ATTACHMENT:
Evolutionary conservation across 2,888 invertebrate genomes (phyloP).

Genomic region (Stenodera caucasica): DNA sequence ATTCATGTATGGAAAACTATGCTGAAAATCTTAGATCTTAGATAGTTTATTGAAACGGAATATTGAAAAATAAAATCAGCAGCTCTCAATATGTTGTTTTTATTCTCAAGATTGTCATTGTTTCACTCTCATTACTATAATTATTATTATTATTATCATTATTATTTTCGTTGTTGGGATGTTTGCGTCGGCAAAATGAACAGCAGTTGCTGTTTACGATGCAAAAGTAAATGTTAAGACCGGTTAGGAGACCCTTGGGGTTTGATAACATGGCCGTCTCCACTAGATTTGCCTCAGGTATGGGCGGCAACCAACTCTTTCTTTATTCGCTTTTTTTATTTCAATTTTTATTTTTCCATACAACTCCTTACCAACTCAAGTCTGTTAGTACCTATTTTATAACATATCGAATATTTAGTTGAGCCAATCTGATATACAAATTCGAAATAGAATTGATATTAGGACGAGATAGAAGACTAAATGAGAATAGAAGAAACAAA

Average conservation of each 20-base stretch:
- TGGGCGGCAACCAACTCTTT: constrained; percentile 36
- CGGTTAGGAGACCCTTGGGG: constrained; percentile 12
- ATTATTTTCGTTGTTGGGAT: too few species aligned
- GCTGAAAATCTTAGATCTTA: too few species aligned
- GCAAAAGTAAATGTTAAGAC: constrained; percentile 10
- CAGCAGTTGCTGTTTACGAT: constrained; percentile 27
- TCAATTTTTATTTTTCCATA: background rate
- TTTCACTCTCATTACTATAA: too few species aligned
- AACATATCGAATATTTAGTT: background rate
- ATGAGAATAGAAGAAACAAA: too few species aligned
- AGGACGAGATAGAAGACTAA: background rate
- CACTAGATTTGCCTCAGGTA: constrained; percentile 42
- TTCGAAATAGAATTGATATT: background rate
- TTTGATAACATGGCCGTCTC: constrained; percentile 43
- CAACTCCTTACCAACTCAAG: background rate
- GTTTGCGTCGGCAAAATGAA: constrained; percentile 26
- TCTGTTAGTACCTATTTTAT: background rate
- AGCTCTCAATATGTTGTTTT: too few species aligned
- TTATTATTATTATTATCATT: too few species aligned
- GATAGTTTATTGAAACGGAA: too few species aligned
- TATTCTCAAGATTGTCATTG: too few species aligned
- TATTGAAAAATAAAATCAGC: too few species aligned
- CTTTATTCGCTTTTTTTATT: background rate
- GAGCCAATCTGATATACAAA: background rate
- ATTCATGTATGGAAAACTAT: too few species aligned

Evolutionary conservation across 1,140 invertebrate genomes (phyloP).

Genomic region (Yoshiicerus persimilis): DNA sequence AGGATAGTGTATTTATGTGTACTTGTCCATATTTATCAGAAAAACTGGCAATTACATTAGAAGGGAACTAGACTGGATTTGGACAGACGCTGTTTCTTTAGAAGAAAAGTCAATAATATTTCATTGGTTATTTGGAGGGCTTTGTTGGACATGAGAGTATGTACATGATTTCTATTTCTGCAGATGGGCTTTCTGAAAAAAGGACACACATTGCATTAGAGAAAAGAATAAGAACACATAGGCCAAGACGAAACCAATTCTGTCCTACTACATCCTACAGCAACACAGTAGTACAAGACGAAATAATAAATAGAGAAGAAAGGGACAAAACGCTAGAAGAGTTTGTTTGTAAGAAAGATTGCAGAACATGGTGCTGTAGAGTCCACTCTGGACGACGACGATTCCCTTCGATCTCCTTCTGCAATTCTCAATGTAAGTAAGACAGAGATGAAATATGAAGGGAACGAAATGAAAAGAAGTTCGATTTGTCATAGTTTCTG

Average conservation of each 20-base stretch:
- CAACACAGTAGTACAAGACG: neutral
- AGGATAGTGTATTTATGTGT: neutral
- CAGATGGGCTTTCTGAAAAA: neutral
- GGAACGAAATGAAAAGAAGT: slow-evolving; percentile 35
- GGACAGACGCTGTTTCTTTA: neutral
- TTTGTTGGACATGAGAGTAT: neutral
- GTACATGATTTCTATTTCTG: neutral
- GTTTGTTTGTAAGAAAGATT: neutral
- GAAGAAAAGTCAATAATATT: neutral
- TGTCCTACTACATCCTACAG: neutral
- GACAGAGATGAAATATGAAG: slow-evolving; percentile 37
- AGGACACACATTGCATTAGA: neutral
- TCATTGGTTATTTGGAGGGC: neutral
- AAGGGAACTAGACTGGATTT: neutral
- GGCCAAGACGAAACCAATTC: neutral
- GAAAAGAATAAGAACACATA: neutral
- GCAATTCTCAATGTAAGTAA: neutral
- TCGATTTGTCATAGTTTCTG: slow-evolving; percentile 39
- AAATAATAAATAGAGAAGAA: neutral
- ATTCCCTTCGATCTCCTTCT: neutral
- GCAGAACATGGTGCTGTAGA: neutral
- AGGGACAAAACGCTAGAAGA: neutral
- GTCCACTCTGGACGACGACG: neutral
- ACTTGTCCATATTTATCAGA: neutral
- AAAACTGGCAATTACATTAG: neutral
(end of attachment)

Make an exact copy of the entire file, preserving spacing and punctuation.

Evolutionary conservation across 2,888 invertebrate genomes (phyloP).

Genomic region (Stenodera caucasica): DNA sequence ATTCATGTATGGAAAACTATGCTGAAAATCTTAGATCTTAGATAGTTTATTGAAACGGAATATTGAAAAATAAAATCAGCAGCTCTCAATATGTTGTTTTTATTCTCAAGATTGTCATTGTTTCACTCTCATTACTATAATTATTATTATTATTATCATTATTATTTTCGTTGTTGGGATGTTTGCGTCGGCAAAATGAACAGCAGTTGCTGTTTACGATGCAAAAGTAAATGTTAAGACCGGTTAGGAGACCCTTGGGGTTTGATAACATGGCCGTCTCCACTAGATTTGCCTCAGGTATGGGCGGCAACCAACTCTTTCTTTATTCGCTTTTTTTATTTCAATTTTTATTTTTCCATACAACTCCTTACCAACTCAAGTCTGTTAGTACCTATTTTATAACATATCGAATATTTAGTTGAGCCAATCTGATATACAAATTCGAAATAGAATTGATATTAGGACGAGATAGAAGACTAAATGAGAATAGAAGAAACAAA

Average conservation of each 20-base stretch:
- TGGGCGGCAACCAACTCTTT: constrained; percentile 36
- CGGTTAGGAGACCCTTGGGG: constrained; percentile 12
- ATTATTTTCGTTGTTGGGAT: too few species aligned
- GCTGAAAATCTTAGATCTTA: too few species aligned
- GCAAAAGTAAATGTTAAGAC: constrained; percentile 10
- CAGCAGTTGCTGTTTACGAT: constrained; percentile 27
- TCAATTTTTATTTTTCCATA: background rate
- TTTCACTCTCATTACTATAA: too few species aligned
- AACATATCGAATATTTAGTT: background rate
- ATGAGAATAGAAGAAACAAA: too few species aligned
- AGGACGAGATAGAAGACTAA: background rate
- CACTAGATTTGCCTCAGGTA: constrained; percentile 42
- TTCGAAATAGAATTGATATT: background rate
- TTTGATAACATGGCCGTCTC: constrained; percentile 43
- CAACTCCTTACCAACTCAAG: background rate
- GTTTGCGTCGGCAAAATGAA: constrained; percentile 26
- TCTGTTAGTACCTATTTTAT: background rate
- AGCTCTCAATATGTTGTTTT: too few species aligned
- TTATTATTATTATTATCATT: too few species aligned
- GATAGTTTATTGAAACGGAA: too few species aligned
- TATTCTCAAGATTGTCATTG: too few species aligned
- TATTGAAAAATAAAATCAGC: too few species aligned
- CTTTATTCGCTTTTTTTATT: background rate
- GAGCCAATCTGATATACAAA: background rate
- ATTCATGTATGGAAAACTAT: too few species aligned

Evolutionary conservation across 1,140 invertebrate genomes (phyloP).

Genomic region (Yoshiicerus persimilis): DNA sequence AGGATAGTGTATTTATGTGTACTTGTCCATATTTATCAGAAAAACTGGCAATTACATTAGAAGGGAACTAGACTGGATTTGGACAGACGCTGTTTCTTTAGAAGAAAAGTCAATAATATTTCATTGGTTATTTGGAGGGCTTTGTTGGACATGAGAGTATGTACATGATTTCTATTTCTGCAGATGGGCTTTCTGAAAAAAGGACACACATTGCATTAGAGAAAAGAATAAGAACACATAGGCCAAGACGAAACCAATTCTGTCCTACTACATCCTACAGCAACACAGTAGTACAAGACGAAATAATAAATAGAGAAGAAAGGGACAAAACGCTAGAAGAGTTTGTTTGTAAGAAAGATTGCAGAACATGGTGCTGTAGAGTCCACTCTGGACGACGACGATTCCCTTCGATCTCCTTCTGCAATTCTCAATGTAAGTAAGACAGAGATGAAATATGAAGGGAACGAAATGAAAAGAAGTTCGATTTGTCATAGTTTCTG

Average conservation of each 20-base stretch:
- CAACACAGTAGTACAAGACG: neutral
- AGGATAGTGTATTTATGTGT: neutral
- CAGATGGGCTTTCTGAAAAA: neutral
- GGAACGAAATGAAAAGAAGT: slow-evolving; percentile 35
- GGACAGACGCTGTTTCTTTA: neutral
- TTTGTTGGACATGAGAGTAT: neutral
- GTACATGATTTCTATTTCTG: neutral
- GTTTGTTTGTAAGAAAGATT: neutral
- GAAGAAAAGTCAATAATATT: neutral
- TGTCCTACTACATCCTACAG: neutral
- GACAGAGATGAAATATGAAG: slow-evolving; percentile 37
- AGGACACACATTGCATTAGA: neutral
- TCATTGGTTATTTGGAGGGC: neutral
- AAGGGAACTAGACTGGATTT: neutral
- GGCCAAGACGAAACCAATTC: neutral
- GAAAAGAATAAGAACACATA: neutral
- GCAATTCTCAATGTAAGTAA: neutral
- TCGATTTGTCATAGTTTCTG: slow-evolving; percentile 39
- AAATAATAAATAGAGAAGAA: neutral
- ATTCCCTTCGATCTCCTTCT: neutral
- GCAGAACATGGTGCTGTAGA: neutral
- AGGGACAAAACGCTAGAAGA: neutral
- GTCCACTCTGGACGACGACG: neutral
- ACTTGTCCATATTTATCAGA: neutral
- AAAACTGGCAATTACATTAG: neutral